Portrait of a Spy

Portrait of a Spy (Gabriel Allon, #11)Portrait of a Spy by Daniel Silva

My rating: 4 of 5 stars

I think this is my first official “thriller and espionage” novel. I was first introduced to Daniel Silva by the members of one of my critique groups. Our group of three is one of my driving forces is getting my own story written and proofread. There is myself (the SF/fantasy writer), one who is a fantasy, nonfiction, and philosophy writer, and a mystery writer. They both had nothing by great things to say about Daniel Silva’s books and suggested that I read Portrait of a Spy.

I of course, ordered the audio immediately from the library (there are at least 3 YA novels that I’m trying to read the traditional way right now and it’s taking me a long time). The great thing about the audios is that I can listen to them all the time and I can get through them fairly quickly.

The great thing about Portrait of a Spy was, based off the glowing recommendation, I knew that my husband would enjoy it too. So, when my husband and I began to listening to the book when we’d make long drives in the car or instead of sitting and watching netflix we’d sit and listen to our audiobook. It amused me when my husband go so engrossed in the story that he was like “when can we listen next?”

One of the things I didn’t realize when I first ordered this book is that Portrait of a Spy is book #11 of his Gabriel Allon series. The great part is that it didn’t matter! We got just enough information about all the character that it didn’t matter that neither of us had ever read any of these books before. The great thing too, is that since these books are thrillers and not mysteries, if we go back and read the preceding books, it doesn’t matter.

Terrorism is a very touchy subject and I felt that this book handled the subject quite deftly. You get perspectives of extremism and you also get moderate views. Though the characters don’t always justify their reasons there are those who have very high tolerance and those who have very low tolerance for terrorists and varying view on how to deal with/respond to them. I learned a lot about how certain terrorist acts are handled these days. I really liked the explanation of the terrorist attach at the beginning of the book and why the authorities took the actions they did. You could tell that the author did his research to justify what happened.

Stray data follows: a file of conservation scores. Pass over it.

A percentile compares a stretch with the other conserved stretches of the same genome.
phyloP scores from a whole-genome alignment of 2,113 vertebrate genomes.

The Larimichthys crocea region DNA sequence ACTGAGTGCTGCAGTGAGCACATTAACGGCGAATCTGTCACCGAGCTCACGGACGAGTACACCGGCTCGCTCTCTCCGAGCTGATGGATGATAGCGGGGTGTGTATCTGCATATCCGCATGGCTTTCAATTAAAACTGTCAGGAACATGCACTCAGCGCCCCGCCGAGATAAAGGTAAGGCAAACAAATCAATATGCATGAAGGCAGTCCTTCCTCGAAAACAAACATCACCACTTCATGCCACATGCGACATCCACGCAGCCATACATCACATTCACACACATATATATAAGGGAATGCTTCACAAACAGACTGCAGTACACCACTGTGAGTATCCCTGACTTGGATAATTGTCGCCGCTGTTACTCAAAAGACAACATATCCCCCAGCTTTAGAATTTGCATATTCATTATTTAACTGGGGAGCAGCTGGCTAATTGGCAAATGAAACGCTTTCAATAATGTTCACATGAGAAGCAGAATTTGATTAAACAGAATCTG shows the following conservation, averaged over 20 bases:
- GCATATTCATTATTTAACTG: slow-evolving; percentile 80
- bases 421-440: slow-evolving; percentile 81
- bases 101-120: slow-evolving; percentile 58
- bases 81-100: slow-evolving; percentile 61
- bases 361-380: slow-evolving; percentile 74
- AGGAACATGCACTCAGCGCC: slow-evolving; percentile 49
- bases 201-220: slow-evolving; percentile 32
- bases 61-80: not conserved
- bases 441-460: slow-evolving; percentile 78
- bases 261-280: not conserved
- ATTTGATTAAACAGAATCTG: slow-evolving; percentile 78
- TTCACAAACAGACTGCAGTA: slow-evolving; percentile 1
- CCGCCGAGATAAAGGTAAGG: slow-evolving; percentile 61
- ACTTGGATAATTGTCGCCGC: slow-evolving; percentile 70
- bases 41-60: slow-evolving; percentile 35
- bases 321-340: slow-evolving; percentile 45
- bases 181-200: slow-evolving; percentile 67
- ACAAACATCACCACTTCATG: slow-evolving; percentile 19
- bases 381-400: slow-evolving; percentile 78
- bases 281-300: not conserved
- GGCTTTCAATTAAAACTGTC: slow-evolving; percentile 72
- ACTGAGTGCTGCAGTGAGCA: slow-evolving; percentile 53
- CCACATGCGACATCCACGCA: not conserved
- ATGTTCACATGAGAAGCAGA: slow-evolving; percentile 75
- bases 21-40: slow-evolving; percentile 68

The story was complicated and I was excited to learn about all the twists and turns that it took. I loved the hidden jabs that the book took on the US government because a great part of me tends to also have a very jaded view of how bureaucratic our government is. I have some personal experience with that, so I enjoyed many of the subtle and not so subtle jabs.

I found the initial chapter a little slow, but I understood that I was learning about the main characters and what they were all about, so I didn’t mind too much. I think my favorite part about the book was the depth of Gabriel Allon. I found him to be a strikingly complicated character and loved how the author described Allon’s thought processes and rationals. Though I think many people may think of Allon as being too idealistic as a spy, but I actually know people who think as complicated and as quickly as this character does, so I found it very real.

I also enjoyed the character of Nadia al Bakari. She too was a complicated character with divided loyalties. (She’s the heroic Arab character of the story.) You get a glimpse of female Saudi life through her perspective and receive her views on terrorism and Islam and her beliefs that they are not one in the same. She is a powerful, courageous character who does what she can for her people.

I’m not much into giving summaries of stories and in this case it probably wouldn’t really hurt to do so, but I hope I’ve intrigued you enough to consider reading this well written book yourself.



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